In my humble opinion, a worthy project for someone to undertake is the following. Volunteer ostomates should be recruited to produce professionally done videos of all aspects of being an ostomate including but not limited to emptying a bag, both at home and in a public restroom, changing the appliance in such settings, traveling with an ostomy, dealing with peristomal skin….. I am sure that there are lots of these topics which confront a new ostomate. Most videos that I have observed are good up to a point, but ar generally self produced and could use some professional touches. Those of us who live with ostomies are the ones with the experience to demonstrate, but the vast majority of us do not have the expertise to produce a good video. I have seen videos depicting the events described above, that have been produced with nurses using props, etc. These don’t, it seems to me, help much. Let’s face it, in my now nearly 4 years of living with an ostomy, I have changed my appliance roughly 500 times. How many nurses, even trained stoma nurses have changed an appliance that many times? And when it comes to emptying the bag, the numbers are even more telling. Further more, I am a relative newbie when I compare myself with those who have lived with an ostomy for 10, 20, 30 years. If such a resource was produced and made available to ostomy patients from the get-go, I think it would go a long way towards helping them get used to their new ”normal”. As a further suggestion, a cadre of volunteer ”experts” could aid in the training of stoma nurses. I live in a relatively small community of 24,000 in a rural setting, but we have a junior college with a nursing program. I have reached out to the school to offer myself as a ”teaching adjunct” but likely due to the current pandemic, I have not been contacted with an answer to my suggestion. I realize that presenting myself as a ”expert” is a bit of an overstatement, but having lived, successfully, with my stoma for 4 years gives me the right and perhaps the responsibility to ”give back” to the community. In closing, I am more than grateful to my surgeon who was fantastic and to his staff for giving me life and a good start on my journey. I am 77 and 4 years ago, the prospects of saying that were pretty slim. If there is anyone, out there, that thinks my idea has merit, feel free to contact me and maybe an idea could turn into reality.

    • Margaret Sandlin
      Margaret Sandlin says:

      Philip, I agree! Seeing some one change a bag or how to flush the bag would be such a great learning experience to a new ostomate. Or how to solve the powder application on a sore spot. The junior college would be very fortunate to have you share your knowledge.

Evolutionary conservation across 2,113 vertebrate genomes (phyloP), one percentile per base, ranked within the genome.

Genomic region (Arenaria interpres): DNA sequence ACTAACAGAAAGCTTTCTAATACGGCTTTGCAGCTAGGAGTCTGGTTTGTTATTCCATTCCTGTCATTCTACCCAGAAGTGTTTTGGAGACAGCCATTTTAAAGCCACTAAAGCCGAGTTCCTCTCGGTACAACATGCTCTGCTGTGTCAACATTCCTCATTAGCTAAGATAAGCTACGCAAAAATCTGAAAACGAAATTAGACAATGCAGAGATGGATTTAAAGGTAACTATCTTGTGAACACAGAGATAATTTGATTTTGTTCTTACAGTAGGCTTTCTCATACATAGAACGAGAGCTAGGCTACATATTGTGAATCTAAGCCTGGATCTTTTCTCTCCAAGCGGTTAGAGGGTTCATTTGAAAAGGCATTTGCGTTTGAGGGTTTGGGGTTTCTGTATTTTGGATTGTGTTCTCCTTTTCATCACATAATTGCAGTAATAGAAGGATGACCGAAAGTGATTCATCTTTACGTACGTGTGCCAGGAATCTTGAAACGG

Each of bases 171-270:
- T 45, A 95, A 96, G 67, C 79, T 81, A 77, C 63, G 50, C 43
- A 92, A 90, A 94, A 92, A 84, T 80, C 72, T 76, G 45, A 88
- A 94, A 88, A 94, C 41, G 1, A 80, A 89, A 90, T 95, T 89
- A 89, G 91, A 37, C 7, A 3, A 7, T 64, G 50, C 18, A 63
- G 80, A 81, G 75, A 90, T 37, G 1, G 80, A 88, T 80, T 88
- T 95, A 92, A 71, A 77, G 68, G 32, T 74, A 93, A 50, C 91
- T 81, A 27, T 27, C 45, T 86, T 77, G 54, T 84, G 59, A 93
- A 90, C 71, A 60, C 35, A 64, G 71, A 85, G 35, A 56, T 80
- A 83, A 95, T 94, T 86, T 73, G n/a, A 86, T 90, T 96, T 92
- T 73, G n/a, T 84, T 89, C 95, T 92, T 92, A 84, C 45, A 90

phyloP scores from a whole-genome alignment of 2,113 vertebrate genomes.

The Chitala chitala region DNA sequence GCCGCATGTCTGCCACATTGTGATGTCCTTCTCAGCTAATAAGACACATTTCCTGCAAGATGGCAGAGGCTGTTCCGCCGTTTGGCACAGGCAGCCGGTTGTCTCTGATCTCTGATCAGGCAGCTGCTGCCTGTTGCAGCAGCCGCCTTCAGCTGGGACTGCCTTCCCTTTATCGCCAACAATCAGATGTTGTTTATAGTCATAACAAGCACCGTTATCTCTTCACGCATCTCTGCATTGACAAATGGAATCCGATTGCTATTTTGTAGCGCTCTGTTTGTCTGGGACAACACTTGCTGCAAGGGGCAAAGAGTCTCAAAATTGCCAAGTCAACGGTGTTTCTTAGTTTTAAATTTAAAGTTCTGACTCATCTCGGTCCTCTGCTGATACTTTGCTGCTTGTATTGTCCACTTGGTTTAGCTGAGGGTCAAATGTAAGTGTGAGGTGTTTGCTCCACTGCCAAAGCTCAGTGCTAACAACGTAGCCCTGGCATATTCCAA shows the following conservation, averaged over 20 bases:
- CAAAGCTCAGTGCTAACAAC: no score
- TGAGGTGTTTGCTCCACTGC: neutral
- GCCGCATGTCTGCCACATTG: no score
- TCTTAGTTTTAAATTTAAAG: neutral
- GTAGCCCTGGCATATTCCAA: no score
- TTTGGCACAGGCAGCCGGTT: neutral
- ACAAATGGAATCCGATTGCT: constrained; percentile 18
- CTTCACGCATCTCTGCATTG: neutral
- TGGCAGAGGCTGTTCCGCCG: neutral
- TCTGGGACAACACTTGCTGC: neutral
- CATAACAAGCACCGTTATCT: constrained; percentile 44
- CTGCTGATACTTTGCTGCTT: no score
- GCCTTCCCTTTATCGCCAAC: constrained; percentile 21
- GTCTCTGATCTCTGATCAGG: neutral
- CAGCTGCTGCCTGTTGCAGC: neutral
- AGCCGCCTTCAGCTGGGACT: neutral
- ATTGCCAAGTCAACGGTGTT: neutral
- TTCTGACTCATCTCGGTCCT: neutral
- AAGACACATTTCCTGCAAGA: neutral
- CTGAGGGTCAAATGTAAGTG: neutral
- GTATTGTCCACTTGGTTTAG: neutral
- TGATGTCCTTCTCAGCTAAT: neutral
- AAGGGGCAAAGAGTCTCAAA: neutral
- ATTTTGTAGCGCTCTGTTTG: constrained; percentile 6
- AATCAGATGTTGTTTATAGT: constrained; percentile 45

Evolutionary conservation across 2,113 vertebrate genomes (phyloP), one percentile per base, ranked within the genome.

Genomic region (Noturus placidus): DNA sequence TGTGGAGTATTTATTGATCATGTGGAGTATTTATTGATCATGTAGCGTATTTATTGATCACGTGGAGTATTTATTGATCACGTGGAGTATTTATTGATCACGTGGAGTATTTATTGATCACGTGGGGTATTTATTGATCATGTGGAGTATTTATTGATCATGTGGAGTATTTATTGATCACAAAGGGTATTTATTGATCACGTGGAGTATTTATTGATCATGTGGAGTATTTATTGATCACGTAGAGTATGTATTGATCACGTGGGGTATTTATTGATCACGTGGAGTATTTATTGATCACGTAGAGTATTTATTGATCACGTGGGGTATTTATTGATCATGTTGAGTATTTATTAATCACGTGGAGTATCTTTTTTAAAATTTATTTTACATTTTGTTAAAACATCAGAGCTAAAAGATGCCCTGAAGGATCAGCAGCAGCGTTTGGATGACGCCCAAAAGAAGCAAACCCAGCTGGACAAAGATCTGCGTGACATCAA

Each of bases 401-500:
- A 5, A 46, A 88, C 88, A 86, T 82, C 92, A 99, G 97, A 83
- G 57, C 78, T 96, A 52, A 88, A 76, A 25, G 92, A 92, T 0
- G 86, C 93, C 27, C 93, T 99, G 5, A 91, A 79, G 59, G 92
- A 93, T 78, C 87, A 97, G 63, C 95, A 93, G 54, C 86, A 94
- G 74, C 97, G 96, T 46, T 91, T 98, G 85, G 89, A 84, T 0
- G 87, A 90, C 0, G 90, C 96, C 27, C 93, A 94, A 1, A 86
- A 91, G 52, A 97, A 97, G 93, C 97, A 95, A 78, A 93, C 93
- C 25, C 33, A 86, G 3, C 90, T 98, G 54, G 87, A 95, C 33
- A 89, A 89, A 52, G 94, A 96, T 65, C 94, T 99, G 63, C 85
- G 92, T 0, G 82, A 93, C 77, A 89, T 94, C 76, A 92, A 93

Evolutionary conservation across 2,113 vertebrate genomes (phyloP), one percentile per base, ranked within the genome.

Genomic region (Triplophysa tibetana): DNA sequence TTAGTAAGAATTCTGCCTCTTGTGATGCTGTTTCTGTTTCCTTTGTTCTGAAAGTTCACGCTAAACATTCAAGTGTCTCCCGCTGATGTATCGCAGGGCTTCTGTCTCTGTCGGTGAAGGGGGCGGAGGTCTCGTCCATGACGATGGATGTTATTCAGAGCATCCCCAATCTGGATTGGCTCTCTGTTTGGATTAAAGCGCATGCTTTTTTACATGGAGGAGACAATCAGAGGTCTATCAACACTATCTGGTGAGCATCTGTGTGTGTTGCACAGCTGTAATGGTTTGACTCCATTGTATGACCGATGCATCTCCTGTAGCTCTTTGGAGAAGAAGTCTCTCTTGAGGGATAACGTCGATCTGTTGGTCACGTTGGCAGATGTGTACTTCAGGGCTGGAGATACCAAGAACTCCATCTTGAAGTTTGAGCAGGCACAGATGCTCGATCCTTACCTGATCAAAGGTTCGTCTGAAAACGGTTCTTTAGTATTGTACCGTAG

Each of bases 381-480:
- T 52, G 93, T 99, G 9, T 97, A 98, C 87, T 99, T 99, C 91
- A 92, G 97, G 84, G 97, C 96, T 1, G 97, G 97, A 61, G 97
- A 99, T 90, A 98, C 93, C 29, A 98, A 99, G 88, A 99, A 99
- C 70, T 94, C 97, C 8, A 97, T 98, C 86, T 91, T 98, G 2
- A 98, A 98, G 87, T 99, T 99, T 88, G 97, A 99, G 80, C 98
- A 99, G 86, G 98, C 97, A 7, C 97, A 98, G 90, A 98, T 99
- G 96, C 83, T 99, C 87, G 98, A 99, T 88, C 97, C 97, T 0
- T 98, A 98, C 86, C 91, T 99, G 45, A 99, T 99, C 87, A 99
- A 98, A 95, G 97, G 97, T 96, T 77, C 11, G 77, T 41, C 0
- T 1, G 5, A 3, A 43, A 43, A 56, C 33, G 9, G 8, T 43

• Ron Artale
      Ron Artale says:

      Greetings Phillip,
      My name is Ron, I am a 17 year paraplegic, 71 years old and have a daily bowel care routine of which I pay an LVN ( out of pocket ) to help in my daily care 5 days a week. My wife assists me those two other days. My bowel care really puts a damper on my freedom and not to mention the out of pocket costs. Earlier this year I contacted a Doctor whose specialty is Ostomy surgery.
      After reviewing the paper work and all what he said I may experience I decided to look into an organization that supports folks that live with Ostomy and what their experiences are.
      Paraplegia, self transfers on and off bed, onto my chair and onto the drivers seat. There is a lot of body movement. Can that body movement and stress cause additional complications?
      Am I opening a can of worms?

      • Sue Rizvi
        Sue Rizvi says:

        Ron, I am 80 yrs. young, have a colostomy for 23 years due to Rectal Cancer. I do gentle yoga and other stand up exercises which does not interfere with the ostomy. I do have a peristomal hernia (near the stoma). I wear a special hernia belt all day to keep the hernia in place and prevent it from enlarging. I personally don’t see that your movements would hinder having an ostomy or its function. I would strongly advise you to visit a WOCNurse (Wound Ostomy Continence Nurse) who can help you decide and mark where the stoma would be placed on your abdomen by the surgeon. This would ensure that your daily movements would not interfere with the placement and function of the ostomy. Often times, a surgeon places the ostomy too close to the waistline and that can hinder how clothing fits and seat belts, etc. But a nurse can spend time helping with the placement before surgery once she/he knows of your daily movements. It seems to me an ostomy would make your life easier; help with bowel care and perhaps prevent some movements that now are necessary for the bowel care. I am not an expert, but am active in my ostomy support groups so hear many helpful tips and the help of the UOAA.
        Right now many ostomy support groups are having their meetings by Zoom. That would be a really good way for you to ask questions and have some more feed back from ostomates “live” from your home! This has been a real help to those who are home bound. The UOAA website has a place for you to find a support group near you or any place for that matter in the US. You simply put in your zipcode to find the nearest one. Usually there is a telephone no. or email address where you can request to join a Zoom meeting of that support group. Our support groups are most friendly and caring so don’t be shy.
        Good luck. Stay well. Get going.
        Sue Rizvi

  2. Tara Forstrom
    Tara Forstrom says:

    I am an Occupational Therapist who works with a young client who recently received an ostomy and has home nursing to care for the device as well as help from her Mom. She is a young adolescent and I have been seeing her for a number of years for other developmental issues. How can I best support her in growing forward and becoming more independent in self-care?
    Tara, OT